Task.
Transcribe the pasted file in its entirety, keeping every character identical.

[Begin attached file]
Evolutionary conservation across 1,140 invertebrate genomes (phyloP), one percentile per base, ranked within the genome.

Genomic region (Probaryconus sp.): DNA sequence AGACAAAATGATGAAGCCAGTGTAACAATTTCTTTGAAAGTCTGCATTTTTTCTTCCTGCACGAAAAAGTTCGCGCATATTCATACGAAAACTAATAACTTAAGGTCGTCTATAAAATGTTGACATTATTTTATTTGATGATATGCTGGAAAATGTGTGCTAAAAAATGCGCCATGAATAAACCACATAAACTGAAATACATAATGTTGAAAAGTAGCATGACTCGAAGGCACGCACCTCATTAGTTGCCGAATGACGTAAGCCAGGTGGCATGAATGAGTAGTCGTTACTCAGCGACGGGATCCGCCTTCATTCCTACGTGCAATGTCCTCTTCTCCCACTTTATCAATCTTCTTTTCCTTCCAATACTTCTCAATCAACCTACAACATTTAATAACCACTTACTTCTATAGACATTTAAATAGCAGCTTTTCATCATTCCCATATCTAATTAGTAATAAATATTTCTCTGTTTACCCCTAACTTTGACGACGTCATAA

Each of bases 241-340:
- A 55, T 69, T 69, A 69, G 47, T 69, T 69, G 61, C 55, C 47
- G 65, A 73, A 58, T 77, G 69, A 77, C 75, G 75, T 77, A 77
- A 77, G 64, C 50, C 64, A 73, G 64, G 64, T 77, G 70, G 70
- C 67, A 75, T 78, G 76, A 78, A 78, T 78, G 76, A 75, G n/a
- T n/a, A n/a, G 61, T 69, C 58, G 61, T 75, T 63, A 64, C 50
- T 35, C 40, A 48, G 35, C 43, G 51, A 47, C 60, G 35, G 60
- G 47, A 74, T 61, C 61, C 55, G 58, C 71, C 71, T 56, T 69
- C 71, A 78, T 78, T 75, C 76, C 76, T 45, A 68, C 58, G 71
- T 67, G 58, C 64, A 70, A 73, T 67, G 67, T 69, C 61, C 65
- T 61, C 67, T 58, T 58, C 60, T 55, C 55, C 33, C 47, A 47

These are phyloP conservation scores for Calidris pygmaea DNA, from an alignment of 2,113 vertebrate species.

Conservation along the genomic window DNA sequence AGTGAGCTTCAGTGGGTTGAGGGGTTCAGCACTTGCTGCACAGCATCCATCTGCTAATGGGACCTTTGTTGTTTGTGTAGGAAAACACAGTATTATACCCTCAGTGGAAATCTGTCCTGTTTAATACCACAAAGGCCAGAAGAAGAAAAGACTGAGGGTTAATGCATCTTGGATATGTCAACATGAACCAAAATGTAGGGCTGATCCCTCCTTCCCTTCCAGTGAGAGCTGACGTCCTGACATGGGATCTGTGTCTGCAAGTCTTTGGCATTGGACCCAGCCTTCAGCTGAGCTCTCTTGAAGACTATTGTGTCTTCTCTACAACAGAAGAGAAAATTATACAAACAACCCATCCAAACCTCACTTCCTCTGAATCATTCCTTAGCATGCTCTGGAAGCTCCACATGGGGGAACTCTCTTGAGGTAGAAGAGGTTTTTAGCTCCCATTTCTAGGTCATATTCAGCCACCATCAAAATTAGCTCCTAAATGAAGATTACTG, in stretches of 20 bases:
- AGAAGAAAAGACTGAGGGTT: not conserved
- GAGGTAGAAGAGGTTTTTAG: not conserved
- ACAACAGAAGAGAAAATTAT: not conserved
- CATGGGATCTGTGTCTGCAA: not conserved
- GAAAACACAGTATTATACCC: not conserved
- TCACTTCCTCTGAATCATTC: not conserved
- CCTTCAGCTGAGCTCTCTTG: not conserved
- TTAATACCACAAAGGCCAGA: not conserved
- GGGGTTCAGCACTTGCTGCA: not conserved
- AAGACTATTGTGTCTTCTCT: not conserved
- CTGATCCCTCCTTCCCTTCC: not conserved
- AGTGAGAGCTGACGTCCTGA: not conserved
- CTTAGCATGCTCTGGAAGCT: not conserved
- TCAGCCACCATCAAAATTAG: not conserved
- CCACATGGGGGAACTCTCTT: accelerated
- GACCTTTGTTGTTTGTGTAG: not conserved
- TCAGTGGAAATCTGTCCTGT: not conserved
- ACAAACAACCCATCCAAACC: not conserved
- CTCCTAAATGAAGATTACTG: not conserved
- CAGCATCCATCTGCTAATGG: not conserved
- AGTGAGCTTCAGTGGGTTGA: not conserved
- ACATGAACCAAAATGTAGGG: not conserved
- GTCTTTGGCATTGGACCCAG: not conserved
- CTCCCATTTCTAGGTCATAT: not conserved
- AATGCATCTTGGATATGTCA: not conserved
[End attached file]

Evolutionary conservation across 1,140 invertebrate genomes (phyloP), one percentile per base, ranked within the genome.

Genomic region (Probaryconus sp.): DNA sequence AGACAAAATGATGAAGCCAGTGTAACAATTTCTTTGAAAGTCTGCATTTTTTCTTCCTGCACGAAAAAGTTCGCGCATATTCATACGAAAACTAATAACTTAAGGTCGTCTATAAAATGTTGACATTATTTTATTTGATGATATGCTGGAAAATGTGTGCTAAAAAATGCGCCATGAATAAACCACATAAACTGAAATACATAATGTTGAAAAGTAGCATGACTCGAAGGCACGCACCTCATTAGTTGCCGAATGACGTAAGCCAGGTGGCATGAATGAGTAGTCGTTACTCAGCGACGGGATCCGCCTTCATTCCTACGTGCAATGTCCTCTTCTCCCACTTTATCAATCTTCTTTTCCTTCCAATACTTCTCAATCAACCTACAACATTTAATAACCACTTACTTCTATAGACATTTAAATAGCAGCTTTTCATCATTCCCATATCTAATTAGTAATAAATATTTCTCTGTTTACCCCTAACTTTGACGACGTCATAA

Each of bases 241-340:
- A 55, T 69, T 69, A 69, G 47, T 69, T 69, G 61, C 55, C 47
- G 65, A 73, A 58, T 77, G 69, A 77, C 75, G 75, T 77, A 77
- A 77, G 64, C 50, C 64, A 73, G 64, G 64, T 77, G 70, G 70
- C 67, A 75, T 78, G 76, A 78, A 78, T 78, G 76, A 75, G n/a
- T n/a, A n/a, G 61, T 69, C 58, G 61, T 75, T 63, A 64, C 50
- T 35, C 40, A 48, G 35, C 43, G 51, A 47, C 60, G 35, G 60
- G 47, A 74, T 61, C 61, C 55, G 58, C 71, C 71, T 56, T 69
- C 71, A 78, T 78, T 75, C 76, C 76, T 45, A 68, C 58, G 71
- T 67, G 58, C 64, A 70, A 73, T 67, G 67, T 69, C 61, C 65
- T 61, C 67, T 58, T 58, C 60, T 55, C 55, C 33, C 47, A 47

These are phyloP conservation scores for Calidris pygmaea DNA, from an alignment of 2,113 vertebrate species.

Conservation along the genomic window DNA sequence AGTGAGCTTCAGTGGGTTGAGGGGTTCAGCACTTGCTGCACAGCATCCATCTGCTAATGGGACCTTTGTTGTTTGTGTAGGAAAACACAGTATTATACCCTCAGTGGAAATCTGTCCTGTTTAATACCACAAAGGCCAGAAGAAGAAAAGACTGAGGGTTAATGCATCTTGGATATGTCAACATGAACCAAAATGTAGGGCTGATCCCTCCTTCCCTTCCAGTGAGAGCTGACGTCCTGACATGGGATCTGTGTCTGCAAGTCTTTGGCATTGGACCCAGCCTTCAGCTGAGCTCTCTTGAAGACTATTGTGTCTTCTCTACAACAGAAGAGAAAATTATACAAACAACCCATCCAAACCTCACTTCCTCTGAATCATTCCTTAGCATGCTCTGGAAGCTCCACATGGGGGAACTCTCTTGAGGTAGAAGAGGTTTTTAGCTCCCATTTCTAGGTCATATTCAGCCACCATCAAAATTAGCTCCTAAATGAAGATTACTG, in stretches of 20 bases:
- AGAAGAAAAGACTGAGGGTT: not conserved
- GAGGTAGAAGAGGTTTTTAG: not conserved
- ACAACAGAAGAGAAAATTAT: not conserved
- CATGGGATCTGTGTCTGCAA: not conserved
- GAAAACACAGTATTATACCC: not conserved
- TCACTTCCTCTGAATCATTC: not conserved
- CCTTCAGCTGAGCTCTCTTG: not conserved
- TTAATACCACAAAGGCCAGA: not conserved
- GGGGTTCAGCACTTGCTGCA: not conserved
- AAGACTATTGTGTCTTCTCT: not conserved
- CTGATCCCTCCTTCCCTTCC: not conserved
- AGTGAGAGCTGACGTCCTGA: not conserved
- CTTAGCATGCTCTGGAAGCT: not conserved
- TCAGCCACCATCAAAATTAG: not conserved
- CCACATGGGGGAACTCTCTT: accelerated
- GACCTTTGTTGTTTGTGTAG: not conserved
- TCAGTGGAAATCTGTCCTGT: not conserved
- ACAAACAACCCATCCAAACC: not conserved
- CTCCTAAATGAAGATTACTG: not conserved
- CAGCATCCATCTGCTAATGG: not conserved
- AGTGAGCTTCAGTGGGTTGA: not conserved
- ACATGAACCAAAATGTAGGG: not conserved
- GTCTTTGGCATTGGACCCAG: not conserved
- CTCCCATTTCTAGGTCATAT: not conserved
- AATGCATCTTGGATATGTCA: not conserved